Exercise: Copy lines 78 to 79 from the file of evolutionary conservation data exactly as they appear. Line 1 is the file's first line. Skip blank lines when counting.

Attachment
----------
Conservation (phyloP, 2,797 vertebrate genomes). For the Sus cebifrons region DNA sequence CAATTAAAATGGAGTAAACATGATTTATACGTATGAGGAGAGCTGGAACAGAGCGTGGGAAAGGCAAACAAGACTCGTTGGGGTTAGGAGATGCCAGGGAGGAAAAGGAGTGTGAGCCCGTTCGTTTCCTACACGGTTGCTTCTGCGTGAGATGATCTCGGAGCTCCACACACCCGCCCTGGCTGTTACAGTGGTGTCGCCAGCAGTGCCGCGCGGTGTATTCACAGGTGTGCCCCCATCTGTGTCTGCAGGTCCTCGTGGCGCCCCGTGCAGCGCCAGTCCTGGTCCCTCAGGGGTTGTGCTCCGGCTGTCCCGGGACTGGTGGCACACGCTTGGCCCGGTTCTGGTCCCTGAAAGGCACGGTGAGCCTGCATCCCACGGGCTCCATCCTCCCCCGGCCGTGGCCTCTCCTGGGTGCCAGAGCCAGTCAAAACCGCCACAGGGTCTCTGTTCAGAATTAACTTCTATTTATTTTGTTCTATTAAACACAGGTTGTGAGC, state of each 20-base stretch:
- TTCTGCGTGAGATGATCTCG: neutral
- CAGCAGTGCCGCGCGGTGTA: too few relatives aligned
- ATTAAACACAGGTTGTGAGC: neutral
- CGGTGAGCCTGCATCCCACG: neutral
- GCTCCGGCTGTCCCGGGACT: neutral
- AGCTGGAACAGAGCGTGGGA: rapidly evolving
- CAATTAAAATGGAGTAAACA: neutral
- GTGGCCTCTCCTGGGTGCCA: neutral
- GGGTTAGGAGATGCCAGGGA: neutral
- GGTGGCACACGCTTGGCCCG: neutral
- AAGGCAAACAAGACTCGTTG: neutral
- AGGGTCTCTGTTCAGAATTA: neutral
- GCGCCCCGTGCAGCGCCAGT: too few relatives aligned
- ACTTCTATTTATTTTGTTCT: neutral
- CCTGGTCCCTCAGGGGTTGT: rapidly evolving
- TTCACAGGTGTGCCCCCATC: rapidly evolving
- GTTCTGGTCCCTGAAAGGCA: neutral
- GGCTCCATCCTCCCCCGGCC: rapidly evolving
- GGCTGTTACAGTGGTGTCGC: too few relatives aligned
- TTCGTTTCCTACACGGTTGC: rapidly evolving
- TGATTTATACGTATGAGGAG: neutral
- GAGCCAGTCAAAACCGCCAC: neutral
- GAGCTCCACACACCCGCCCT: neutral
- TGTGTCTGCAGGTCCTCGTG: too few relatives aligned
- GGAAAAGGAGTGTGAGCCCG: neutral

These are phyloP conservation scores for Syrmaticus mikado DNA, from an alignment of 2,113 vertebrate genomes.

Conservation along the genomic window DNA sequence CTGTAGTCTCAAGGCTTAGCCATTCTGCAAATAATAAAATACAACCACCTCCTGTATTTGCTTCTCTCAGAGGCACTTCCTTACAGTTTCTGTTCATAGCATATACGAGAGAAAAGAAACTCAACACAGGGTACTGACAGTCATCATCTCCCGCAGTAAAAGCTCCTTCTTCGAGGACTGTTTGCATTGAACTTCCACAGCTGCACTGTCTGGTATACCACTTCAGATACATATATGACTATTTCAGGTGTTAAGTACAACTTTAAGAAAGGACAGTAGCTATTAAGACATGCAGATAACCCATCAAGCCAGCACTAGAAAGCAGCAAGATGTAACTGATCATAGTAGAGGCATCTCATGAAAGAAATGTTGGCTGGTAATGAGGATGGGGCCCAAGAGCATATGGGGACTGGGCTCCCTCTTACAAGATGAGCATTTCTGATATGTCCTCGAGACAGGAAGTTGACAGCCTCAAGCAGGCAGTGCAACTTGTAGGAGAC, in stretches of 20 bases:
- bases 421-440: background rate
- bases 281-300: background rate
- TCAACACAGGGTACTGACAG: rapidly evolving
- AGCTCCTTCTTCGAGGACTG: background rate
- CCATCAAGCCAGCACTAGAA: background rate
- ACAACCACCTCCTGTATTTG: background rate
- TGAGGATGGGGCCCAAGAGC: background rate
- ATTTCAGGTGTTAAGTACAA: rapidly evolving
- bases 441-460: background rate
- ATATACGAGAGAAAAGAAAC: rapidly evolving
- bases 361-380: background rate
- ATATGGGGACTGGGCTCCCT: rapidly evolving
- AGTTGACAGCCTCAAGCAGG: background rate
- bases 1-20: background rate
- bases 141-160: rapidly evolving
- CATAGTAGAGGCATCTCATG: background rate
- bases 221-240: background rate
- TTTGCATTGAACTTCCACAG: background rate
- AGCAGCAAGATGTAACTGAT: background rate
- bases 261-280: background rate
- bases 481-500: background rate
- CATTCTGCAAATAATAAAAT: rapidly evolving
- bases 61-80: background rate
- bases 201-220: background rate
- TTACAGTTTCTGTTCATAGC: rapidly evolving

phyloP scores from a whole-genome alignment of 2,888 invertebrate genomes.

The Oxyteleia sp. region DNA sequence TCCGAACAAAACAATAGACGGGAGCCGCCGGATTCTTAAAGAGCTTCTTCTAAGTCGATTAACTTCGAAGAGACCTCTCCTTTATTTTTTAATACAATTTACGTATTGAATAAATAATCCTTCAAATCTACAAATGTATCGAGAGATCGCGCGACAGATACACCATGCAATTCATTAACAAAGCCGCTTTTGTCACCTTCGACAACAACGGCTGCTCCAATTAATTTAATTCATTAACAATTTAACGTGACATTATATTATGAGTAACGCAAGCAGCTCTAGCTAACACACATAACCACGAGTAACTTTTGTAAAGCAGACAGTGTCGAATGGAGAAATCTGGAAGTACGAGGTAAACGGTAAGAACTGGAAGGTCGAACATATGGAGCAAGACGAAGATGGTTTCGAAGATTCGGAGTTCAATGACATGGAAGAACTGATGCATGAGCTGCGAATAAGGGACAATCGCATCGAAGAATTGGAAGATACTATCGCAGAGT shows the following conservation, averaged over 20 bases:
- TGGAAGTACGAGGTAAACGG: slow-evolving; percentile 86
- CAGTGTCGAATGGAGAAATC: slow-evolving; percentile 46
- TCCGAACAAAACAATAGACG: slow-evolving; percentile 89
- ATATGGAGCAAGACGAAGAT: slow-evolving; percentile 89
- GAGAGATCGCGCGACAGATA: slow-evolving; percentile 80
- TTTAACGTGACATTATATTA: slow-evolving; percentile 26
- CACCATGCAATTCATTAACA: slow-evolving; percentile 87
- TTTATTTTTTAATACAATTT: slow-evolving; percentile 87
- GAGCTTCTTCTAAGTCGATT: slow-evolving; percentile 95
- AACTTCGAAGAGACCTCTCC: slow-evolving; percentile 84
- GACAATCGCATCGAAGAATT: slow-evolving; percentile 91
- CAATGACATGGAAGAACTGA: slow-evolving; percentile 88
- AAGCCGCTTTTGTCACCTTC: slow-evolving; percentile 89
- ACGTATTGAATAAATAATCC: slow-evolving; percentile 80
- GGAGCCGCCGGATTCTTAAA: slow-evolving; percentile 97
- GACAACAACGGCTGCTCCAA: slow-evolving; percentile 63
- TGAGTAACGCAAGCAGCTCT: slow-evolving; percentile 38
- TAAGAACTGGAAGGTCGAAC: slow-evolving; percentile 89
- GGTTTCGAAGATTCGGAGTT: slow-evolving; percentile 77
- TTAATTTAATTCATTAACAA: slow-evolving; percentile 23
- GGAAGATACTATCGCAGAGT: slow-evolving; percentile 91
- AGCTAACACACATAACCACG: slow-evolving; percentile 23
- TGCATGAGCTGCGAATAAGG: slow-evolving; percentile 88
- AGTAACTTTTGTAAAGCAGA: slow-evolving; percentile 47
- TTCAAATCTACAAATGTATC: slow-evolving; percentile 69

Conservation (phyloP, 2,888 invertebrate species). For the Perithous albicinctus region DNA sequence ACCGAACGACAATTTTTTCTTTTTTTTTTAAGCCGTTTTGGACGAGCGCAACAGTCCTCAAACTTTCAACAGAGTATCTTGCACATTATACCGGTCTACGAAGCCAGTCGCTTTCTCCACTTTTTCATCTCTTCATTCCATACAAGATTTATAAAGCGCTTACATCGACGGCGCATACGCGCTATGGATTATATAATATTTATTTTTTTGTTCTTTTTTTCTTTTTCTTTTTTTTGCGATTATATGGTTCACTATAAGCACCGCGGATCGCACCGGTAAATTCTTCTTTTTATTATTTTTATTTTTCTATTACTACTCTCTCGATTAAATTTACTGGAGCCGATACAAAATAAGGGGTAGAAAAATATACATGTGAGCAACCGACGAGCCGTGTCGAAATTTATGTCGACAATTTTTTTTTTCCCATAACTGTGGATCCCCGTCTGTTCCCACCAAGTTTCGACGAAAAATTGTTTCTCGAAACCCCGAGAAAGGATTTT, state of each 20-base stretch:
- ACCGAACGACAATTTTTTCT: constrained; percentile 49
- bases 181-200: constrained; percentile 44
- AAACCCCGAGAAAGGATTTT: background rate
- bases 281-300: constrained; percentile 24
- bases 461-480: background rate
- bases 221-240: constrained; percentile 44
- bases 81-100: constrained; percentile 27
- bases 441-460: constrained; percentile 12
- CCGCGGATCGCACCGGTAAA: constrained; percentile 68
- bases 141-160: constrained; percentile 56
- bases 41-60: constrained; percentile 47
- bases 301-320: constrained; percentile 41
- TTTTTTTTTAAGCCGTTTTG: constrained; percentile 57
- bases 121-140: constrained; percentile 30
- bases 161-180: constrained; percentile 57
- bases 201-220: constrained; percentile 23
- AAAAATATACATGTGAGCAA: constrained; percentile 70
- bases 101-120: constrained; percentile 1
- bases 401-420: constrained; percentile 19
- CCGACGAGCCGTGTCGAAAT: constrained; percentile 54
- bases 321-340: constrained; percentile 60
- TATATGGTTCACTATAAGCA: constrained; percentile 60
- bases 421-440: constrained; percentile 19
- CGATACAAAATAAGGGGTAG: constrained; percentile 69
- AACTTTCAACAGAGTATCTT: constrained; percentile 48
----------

- TGCATGAGCTGCGAATAAGG: slow-evolving; percentile 88
- AGTAACTTTTGTAAAGCAGA: slow-evolving; percentile 47